Is the Tesla of today comparable to Apple 20 years ago? That looks like a hypothetical question. I have seen multiple articles trying to identify the next trillion-dollar opportunity. However, the trigger for this analysis was a recent Morgan Stanley report that compared Tesla to Apple 20 years ago. So, is the comparison fair? Let’s drill down.
My first instinct was to compared Tesla’s market capitalization to Apple in 2000. The results were more surprising than I had envisioned. Apple’s market capitalization was a mere $5 billion in 2000. Yes, that’s correct and I did not miss any “zeros” there. In fiscal 2019, Apple brought back $69 billion worth of its shares! So, from a market capitalization perspective I did not find any similarity between Tesla and Apple. Let us now look from a product standpoint.
From a product perspective, IBM launched its first smartphone in 1992. Then came the Blackberry and finally Apple’s iPhone in 2007. Looking at 2000, only a few people had access to mobile phones let alone a smartphone. However, after 2007, sales of smartphones imploded. Smartphones were a lot better than feature phones and soon came up with newer features. More importantly, with time, prices of smartphones became more affordable for the masses. We now have a wide range of price options in smartphones. From the most basic version, you can opt for the most advanced version.
Tesla started with the Roadster that was priced above $100,000. Then came the Model S followed by the Model X in 2015. However, Tesla reached a scale with its Model 3. This year, the company started delivering the Model Y. From selling a few thousand cars a few years back, Tesla expected to sell half a million cars in 2020 before the pandemic. It may revise down its guidance as the Freemont plant was shut due to the pandemic.
Now, from a product perspective again there is not much similarity between Apple in 2000 and Tesla of today. Electric vehicles are gaining a lot of traction now which was not the case with smartphones in 2000. That said, while almost every automaker is betting on vehicle electrification, Tesla has a lead.
In my view, Tesla’s brand, its battery capability, and its software are its key competitive strengths. Sprinkle Elon Musk’s aura and you get an iconic electric vehicle brand. But then, can Tesla or for that matter electric vehicles make a Blackberry out of gasoline cars?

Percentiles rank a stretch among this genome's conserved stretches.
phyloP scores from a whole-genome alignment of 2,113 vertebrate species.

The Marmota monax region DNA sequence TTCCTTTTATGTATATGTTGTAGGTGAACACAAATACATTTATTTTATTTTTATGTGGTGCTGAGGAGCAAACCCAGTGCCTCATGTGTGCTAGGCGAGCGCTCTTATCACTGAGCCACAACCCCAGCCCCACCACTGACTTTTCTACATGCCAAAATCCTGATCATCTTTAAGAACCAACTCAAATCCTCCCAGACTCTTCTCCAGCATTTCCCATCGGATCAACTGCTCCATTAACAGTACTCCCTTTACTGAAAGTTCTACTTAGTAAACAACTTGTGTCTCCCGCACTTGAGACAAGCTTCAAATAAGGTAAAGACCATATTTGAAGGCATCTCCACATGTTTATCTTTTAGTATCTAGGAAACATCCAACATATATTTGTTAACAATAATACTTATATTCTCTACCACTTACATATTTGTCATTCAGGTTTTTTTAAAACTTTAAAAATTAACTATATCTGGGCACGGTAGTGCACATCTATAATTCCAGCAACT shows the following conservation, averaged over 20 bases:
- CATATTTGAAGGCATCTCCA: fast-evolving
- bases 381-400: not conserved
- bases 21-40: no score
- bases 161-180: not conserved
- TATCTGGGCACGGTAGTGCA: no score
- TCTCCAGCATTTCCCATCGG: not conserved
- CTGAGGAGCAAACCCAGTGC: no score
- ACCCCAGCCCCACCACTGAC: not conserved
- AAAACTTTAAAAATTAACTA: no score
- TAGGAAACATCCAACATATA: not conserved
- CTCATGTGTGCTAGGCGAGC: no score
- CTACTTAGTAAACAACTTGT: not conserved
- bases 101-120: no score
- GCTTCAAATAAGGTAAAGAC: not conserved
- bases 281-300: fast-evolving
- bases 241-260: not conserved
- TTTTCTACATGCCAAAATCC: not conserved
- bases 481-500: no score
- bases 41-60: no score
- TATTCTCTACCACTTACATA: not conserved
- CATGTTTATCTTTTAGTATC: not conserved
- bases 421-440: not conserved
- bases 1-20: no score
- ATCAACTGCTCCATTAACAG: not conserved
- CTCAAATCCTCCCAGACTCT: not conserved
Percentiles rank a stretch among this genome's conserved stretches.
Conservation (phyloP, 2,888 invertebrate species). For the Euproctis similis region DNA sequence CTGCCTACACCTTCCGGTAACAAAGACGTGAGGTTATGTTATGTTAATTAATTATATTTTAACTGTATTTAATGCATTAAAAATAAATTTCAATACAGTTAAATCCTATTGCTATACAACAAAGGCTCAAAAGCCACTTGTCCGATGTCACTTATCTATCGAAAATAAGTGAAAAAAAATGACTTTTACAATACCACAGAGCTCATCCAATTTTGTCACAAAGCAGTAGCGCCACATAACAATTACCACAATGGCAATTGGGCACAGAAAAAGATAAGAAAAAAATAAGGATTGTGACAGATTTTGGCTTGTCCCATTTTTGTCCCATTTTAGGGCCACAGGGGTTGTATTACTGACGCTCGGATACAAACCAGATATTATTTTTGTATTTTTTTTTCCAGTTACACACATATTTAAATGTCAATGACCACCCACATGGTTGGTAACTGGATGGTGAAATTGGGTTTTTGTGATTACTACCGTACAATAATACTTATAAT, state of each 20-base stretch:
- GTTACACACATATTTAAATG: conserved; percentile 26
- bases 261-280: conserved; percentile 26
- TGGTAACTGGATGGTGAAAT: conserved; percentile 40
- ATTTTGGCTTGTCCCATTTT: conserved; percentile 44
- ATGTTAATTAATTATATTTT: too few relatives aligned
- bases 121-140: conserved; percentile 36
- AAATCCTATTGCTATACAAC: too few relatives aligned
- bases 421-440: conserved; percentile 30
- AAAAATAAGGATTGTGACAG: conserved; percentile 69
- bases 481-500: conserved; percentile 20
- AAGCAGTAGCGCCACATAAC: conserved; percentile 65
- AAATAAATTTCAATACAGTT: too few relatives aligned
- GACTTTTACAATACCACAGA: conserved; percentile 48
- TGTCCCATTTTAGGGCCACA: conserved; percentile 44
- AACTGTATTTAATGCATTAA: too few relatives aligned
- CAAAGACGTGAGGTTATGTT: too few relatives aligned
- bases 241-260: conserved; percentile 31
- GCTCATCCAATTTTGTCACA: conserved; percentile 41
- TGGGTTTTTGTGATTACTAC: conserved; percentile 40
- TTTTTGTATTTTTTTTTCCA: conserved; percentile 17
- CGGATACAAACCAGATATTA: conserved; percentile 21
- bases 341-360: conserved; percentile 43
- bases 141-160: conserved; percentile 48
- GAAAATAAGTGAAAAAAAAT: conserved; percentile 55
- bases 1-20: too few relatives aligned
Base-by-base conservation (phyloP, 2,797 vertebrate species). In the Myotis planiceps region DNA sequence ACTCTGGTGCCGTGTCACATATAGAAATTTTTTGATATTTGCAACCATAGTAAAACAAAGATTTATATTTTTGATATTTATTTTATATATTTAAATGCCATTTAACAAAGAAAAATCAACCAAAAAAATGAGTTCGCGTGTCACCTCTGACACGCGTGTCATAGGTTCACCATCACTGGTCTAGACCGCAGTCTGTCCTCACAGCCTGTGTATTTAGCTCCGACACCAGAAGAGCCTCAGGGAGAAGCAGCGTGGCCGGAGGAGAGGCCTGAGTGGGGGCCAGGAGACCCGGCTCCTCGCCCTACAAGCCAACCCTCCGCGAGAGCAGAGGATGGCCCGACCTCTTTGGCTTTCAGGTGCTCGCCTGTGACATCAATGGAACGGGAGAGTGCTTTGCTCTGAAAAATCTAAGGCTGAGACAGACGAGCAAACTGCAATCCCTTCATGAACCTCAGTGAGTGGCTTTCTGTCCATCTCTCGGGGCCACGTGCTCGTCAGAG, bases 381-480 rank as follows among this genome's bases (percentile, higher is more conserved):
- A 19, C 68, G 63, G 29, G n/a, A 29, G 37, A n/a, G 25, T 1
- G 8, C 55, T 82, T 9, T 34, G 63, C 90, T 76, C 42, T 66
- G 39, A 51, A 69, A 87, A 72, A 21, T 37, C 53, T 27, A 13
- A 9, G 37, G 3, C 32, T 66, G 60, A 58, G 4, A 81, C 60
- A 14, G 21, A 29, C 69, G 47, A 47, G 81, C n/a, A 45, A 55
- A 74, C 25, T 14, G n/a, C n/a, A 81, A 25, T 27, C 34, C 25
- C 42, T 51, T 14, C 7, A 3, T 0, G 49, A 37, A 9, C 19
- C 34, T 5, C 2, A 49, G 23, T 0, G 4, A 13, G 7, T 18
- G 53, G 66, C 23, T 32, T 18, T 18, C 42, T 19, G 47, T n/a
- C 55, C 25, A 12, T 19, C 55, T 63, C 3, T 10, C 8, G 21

Electric vehicles would need price parity with gasoline cars to move from a niche to a mainstream product. While the lifecycle cost of owning gasoline and an electric vehicle car can be debated, gasoline cars are way too cheaper to purchase initially. Crude oil prices have also fallen and even after the pandemic we might not see them moving above $60 per barrel. Lower gasoline prices mean that governments globally have a lower incentive to promote electric vehicles.
To be sure, electric car prices have gradually come down with falling costs for batteries. The next big wave for electric vehicles might come with battery advancements. We’re already talking of a million-mile battery.
Meanwhile, from a product perspective, both Tesla and Apple produce innovative, differentiated, and customer-friendly products. Most owners of Apple and Tesla products admire and cherish them. New Tesla models get the same attention as a new Apple product. That said, unlike Apple, Tesla’s capital expenditure is relatively higher. The automotive industry is asset-heavy and Tesla has to regularly invest in new plants to ramp up its capacity.
However, in the future, Tesla would also ramp up its service offering. It plans to commercialize the autopilot later this year as discussed in its Q1 2020 earnings call. Then we have the Robotaxi and Network App that would enhance Tesla’s service business.
But then, can Tesla’s market capitalization reach a trillion dollars in the next 20 years? Statistically, it would mean a CAGR of around 10% for 20 years. The growth rates look quite reasonable for a company that is growing as fast as Tesla.
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